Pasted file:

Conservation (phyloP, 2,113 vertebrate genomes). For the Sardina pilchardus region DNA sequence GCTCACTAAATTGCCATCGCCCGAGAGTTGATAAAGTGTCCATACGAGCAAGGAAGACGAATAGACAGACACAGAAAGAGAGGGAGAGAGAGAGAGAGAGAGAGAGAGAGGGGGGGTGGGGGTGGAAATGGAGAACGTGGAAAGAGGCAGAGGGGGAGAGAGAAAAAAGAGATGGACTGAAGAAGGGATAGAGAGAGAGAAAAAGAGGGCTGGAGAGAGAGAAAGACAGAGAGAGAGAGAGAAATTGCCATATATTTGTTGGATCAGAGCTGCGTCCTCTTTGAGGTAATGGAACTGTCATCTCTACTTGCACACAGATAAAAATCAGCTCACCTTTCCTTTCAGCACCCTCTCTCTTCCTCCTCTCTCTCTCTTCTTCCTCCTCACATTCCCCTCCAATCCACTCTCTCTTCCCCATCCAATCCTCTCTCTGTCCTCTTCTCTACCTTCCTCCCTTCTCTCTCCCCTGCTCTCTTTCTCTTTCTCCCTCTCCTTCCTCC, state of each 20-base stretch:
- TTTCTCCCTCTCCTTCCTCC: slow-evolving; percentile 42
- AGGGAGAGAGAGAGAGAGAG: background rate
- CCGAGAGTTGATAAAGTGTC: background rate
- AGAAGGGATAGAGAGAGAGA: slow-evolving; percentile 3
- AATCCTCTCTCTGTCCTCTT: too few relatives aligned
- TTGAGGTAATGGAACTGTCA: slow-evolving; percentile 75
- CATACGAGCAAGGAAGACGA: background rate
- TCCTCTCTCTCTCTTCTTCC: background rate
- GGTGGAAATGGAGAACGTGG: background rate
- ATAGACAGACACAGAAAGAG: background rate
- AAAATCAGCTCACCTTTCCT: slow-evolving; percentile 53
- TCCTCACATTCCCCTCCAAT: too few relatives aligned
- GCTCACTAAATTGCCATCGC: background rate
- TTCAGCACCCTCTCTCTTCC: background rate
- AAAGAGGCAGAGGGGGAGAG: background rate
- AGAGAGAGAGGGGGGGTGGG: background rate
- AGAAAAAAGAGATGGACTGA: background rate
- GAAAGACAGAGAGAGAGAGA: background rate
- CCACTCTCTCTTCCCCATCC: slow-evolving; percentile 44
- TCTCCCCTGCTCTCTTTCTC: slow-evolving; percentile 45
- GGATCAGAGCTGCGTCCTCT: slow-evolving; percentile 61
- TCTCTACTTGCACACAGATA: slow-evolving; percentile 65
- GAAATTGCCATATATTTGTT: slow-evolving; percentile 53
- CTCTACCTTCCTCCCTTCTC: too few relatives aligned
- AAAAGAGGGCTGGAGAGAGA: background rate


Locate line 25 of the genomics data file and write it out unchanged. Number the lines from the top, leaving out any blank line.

- CTCTACCTTCCTCCCTTCTC: too few relatives aligned